When you think of a brooch, you may first picture the oval ivory cameo pin that Victorian ladies wore at the throat of their blouses. However, brooches have come in many other shapes, styles and sizes throughout the years.
The History of the Brooch
Initially, brooches were merely functional – serving as a way to secure openings in clothing. These clasps were made of wood, wire, or even bone. Older brooches are typically large and made from bronze or silver, to more effectively secure wool or leather coats or shawls. Throughout the Middle Ages, brooches were popularly worn as jewelry, utilized as medieval badges upon the completion of successful pilgrimages or as a protective charm. In Europe, gold, diamonds, and gemstones were fashioned into brooches that represented upper-class affiliations or patron saints’ themes.
In the twentieth century, decorative brooches were worn to reflect cultural loyal, and in the 21st century, these artfully designed pieces of jewelry have become highly sought after pieces of historic heritage that can be incredibly valuable.
As styles have evolved and an emphasis on ornamental accessories has grown, brooches are now not only worn on the lapel of a blouse or coat, but are also utilized in other more creative and purely aesthetic ways, such as featured on the sides of hats, or on belts or handbags for added flair.
The Development of the Diamond Brooch
Many of the most stunning styles of fashionable brooches eventually incorporated diamonds and other precious stones into their designs. This type of brooch created an amazing, and oftentimes highly valuable, work of art. Due to the typically large size of the pin, it offered their makers more creative freedom, and many diamond brooches are artistically designed to look like flowers, animals, and dazzling combinations of colored stones, jewels and precious metals. Similar to diamonds on engagement rings, diamonds on brooches can be cut into any number of stunning styles:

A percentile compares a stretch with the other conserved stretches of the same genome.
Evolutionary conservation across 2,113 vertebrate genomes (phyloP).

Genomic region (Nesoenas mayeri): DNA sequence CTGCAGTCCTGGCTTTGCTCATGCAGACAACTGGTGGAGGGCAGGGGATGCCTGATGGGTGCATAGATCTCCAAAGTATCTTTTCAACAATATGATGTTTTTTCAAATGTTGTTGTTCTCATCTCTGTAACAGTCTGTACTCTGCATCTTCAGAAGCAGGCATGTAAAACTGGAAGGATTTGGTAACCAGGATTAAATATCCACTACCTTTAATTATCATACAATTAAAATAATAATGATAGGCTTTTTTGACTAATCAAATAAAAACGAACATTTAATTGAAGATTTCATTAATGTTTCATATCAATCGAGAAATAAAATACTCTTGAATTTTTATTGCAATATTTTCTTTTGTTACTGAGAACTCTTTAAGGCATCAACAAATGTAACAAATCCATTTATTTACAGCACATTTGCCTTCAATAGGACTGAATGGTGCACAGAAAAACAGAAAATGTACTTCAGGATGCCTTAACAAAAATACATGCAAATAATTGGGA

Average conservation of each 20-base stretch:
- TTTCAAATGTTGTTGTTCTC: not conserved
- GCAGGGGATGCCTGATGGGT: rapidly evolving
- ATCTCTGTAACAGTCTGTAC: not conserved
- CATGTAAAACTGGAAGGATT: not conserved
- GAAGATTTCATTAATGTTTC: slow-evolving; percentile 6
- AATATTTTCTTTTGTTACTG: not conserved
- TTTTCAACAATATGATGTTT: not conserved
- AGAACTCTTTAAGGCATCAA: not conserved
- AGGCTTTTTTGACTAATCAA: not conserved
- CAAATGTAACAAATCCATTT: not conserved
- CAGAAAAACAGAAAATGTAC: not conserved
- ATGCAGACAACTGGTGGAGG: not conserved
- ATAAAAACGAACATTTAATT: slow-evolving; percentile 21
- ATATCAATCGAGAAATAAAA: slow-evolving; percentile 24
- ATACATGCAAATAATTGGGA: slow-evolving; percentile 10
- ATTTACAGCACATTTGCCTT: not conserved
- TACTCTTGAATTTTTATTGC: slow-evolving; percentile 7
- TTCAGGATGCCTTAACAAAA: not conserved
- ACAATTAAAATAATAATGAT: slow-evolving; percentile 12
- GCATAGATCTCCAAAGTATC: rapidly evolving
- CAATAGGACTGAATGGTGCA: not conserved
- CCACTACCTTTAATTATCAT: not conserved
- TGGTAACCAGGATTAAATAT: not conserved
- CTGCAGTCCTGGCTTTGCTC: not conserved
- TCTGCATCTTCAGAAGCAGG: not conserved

- Pear shaped
- Round brilliant
- Princess cut
In addition to the different cuts of stones, diamond brooches can also be seen in a number of different sizes and shapes, such as bars, circles – open, closed or penannular, bows, hearts or crosses, knots or in abstract shapes.
The different workmanship, materials, designs and stones used on diamond brooches can communicate much about the wearer, including:
- Religious priorities
- Fraternal memberships
- Guild affiliations
- Social status
- Economic position
- Cultural heritage
- Time period
Diamond Works of Art
One highly recognized ornamental brooch that has captured the essence of how stunning a diamond brooch can be, is The Peacock Brooch. This piece is priced at $100 million, and features a collection of diamonds – clear and colored – throughout the fanned tail feathers of a sparkling peacock. Although the pin is a little over 10 cm in height, a total of 120.81 carats of diamonds, including a 20.02 carat dark blue pear shaped diamond.
Brooches from the vintage cameo to diamond brooches like The Peacock Brooch are excellent examples of how much variety and value can be found in these beautiful, historic pieces of jewelry. If you have a diamond brooch, or other piece of jewelry that you would like to sell, be sure to visit Pinto Cash For Gold and Jewellery Buyers at our location near Yonge and Eglinton, contact us online, or call us to discover its worth.